By virtue of his later status as poet and critic, the essay by T. S. Eliot (1888-1965) may properly be said to cap the initial reassessment of Marvell’s poetry. Its far-ranging and per-vasive influence determined the trend of much subsequent criticism.
Written initially for the Times Literary Supplement, the essay was reprinted in the Tercentenary Tributes and Eliot himself reprinted it twice: in the Hogarth Essays: Homage to John Dryden (1927), and again in Selected Essays (1932). Yet only two years after writing it, he had modified his attitude considerably, if the review of the Nonesuch edition of Marvell is to be taken as an indication. Though its publication goes beyond the limits of the dates for this volume, the review is included here not because of any intrinsic value for asses-sing the fortuna of Marvell’s poetry but because it affords an ironic, if somewhat oblique, insight into the literary views of the most influential of twentieth-century critics on Marvell.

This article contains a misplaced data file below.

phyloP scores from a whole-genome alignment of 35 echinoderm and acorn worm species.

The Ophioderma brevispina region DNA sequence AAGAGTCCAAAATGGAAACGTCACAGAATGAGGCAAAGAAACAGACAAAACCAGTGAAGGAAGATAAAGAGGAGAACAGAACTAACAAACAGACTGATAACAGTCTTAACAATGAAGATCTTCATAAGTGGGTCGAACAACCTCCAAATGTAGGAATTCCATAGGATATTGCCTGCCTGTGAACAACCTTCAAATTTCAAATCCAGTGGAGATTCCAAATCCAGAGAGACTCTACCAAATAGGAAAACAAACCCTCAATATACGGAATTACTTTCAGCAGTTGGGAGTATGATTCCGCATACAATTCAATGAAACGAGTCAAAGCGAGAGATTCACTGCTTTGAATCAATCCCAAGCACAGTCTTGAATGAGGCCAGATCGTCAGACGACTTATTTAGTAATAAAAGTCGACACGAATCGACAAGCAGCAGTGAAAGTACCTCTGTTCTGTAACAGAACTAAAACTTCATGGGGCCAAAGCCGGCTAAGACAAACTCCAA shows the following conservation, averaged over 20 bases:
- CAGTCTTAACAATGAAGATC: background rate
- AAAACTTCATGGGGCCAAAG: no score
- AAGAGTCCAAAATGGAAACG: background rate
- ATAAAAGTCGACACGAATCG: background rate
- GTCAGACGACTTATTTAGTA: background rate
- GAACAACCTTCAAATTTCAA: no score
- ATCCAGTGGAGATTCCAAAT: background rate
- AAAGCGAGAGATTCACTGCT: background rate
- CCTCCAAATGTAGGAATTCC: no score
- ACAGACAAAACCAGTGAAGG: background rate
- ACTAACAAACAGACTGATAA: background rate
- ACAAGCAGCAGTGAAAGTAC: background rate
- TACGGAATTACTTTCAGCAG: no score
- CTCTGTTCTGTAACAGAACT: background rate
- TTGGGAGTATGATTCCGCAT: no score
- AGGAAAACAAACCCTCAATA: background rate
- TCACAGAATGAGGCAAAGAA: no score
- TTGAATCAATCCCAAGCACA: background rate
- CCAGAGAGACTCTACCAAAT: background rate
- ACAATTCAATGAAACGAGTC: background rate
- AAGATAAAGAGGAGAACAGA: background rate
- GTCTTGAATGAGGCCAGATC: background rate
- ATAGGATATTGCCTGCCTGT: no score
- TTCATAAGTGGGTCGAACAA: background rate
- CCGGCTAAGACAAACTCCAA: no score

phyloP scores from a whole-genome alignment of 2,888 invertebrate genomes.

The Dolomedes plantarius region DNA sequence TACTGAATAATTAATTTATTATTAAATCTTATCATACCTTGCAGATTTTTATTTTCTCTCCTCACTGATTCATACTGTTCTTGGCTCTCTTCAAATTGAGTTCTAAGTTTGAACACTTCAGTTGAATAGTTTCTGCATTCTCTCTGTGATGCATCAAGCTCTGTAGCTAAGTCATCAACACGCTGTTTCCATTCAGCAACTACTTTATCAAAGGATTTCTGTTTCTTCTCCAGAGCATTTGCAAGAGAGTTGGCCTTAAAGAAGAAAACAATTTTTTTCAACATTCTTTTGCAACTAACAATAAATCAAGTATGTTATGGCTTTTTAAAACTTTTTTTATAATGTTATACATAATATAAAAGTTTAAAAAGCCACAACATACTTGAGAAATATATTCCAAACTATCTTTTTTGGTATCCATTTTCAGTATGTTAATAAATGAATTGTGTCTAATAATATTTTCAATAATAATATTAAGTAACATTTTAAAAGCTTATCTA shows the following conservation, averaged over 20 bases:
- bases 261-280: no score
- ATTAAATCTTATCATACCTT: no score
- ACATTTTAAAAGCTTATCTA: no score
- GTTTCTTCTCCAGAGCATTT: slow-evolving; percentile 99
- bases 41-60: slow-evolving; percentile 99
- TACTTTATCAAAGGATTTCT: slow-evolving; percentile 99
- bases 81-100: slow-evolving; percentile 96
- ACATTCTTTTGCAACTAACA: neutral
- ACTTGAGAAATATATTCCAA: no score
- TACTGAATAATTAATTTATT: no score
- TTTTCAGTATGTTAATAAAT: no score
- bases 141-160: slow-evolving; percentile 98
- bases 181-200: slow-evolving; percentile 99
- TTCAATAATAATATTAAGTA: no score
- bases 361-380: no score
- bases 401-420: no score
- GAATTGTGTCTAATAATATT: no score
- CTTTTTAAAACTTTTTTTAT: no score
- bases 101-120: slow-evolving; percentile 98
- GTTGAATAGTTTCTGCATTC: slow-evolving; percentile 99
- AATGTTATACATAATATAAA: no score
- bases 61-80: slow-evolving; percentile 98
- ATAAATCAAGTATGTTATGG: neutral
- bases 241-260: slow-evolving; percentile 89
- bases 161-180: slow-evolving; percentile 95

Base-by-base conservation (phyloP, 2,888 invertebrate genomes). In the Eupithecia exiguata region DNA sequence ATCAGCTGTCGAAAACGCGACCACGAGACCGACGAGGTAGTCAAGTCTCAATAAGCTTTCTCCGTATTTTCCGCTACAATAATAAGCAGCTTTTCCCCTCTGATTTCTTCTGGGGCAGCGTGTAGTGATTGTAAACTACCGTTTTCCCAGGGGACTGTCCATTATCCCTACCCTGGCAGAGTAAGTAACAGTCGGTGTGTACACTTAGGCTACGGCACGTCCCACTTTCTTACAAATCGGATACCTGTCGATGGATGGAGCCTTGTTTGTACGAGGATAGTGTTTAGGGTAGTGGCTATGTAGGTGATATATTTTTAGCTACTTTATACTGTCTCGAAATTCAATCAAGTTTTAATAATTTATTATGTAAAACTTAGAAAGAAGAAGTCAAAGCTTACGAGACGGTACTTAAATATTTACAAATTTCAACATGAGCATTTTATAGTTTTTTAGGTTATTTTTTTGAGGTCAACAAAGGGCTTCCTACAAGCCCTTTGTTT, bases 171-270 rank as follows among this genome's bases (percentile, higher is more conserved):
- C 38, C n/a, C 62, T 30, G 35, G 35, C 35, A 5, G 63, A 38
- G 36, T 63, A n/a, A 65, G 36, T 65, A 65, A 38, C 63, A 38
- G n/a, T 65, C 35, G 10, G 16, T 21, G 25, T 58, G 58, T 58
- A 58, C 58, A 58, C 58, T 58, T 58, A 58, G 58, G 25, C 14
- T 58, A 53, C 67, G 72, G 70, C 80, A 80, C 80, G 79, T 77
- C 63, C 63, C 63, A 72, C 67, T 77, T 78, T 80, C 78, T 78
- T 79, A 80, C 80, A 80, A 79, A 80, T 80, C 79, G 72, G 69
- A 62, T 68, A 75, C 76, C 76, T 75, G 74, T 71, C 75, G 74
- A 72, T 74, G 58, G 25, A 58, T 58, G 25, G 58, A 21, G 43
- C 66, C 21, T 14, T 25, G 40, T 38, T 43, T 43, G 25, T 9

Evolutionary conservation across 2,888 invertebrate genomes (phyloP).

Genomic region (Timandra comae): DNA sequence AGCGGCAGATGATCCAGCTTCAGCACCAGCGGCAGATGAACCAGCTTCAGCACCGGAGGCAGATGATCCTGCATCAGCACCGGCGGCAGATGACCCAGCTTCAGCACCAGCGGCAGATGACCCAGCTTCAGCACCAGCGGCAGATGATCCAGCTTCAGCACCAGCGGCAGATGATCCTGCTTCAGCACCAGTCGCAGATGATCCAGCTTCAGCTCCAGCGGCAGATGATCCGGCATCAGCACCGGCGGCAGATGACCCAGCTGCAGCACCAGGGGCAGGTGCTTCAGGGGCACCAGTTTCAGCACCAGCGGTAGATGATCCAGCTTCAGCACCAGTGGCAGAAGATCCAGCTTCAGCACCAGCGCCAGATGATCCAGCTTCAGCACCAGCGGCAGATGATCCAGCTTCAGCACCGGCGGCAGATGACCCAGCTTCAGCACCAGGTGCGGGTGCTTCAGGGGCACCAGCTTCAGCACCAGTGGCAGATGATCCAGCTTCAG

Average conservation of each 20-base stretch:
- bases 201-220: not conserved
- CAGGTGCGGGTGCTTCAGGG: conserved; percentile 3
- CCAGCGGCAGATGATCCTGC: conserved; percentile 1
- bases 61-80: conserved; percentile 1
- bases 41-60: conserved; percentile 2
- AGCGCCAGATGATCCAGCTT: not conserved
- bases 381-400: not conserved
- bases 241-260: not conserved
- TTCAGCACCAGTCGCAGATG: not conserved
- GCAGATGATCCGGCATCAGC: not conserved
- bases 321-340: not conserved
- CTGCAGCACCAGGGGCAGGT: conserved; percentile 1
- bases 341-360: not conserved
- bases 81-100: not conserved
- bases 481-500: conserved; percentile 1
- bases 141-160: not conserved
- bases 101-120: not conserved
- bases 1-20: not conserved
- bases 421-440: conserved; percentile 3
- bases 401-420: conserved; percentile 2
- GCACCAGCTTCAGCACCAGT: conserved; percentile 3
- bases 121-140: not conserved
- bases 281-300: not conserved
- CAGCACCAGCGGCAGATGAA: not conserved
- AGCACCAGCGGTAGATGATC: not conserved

From Selected Essays, New York, 1932, pp. 278-90. This version drops one or two of the learned allusions.
The tercentenary of the former member for Hull deserves not only the celebration proposed by that favoured borough, but a little serious reflection upon his writing. That is an act of piety, which is very different from the resurrection of a deceased reputation. Marvell has stood high for some years; his best poems are not very many, and not only must be well known, from the Golden Treasury and the Oxford Book of English Verse, but must also have been enjoyed by numerous readers. His grave needs neither rose nor rue nor laurel; there is no imaginary justice to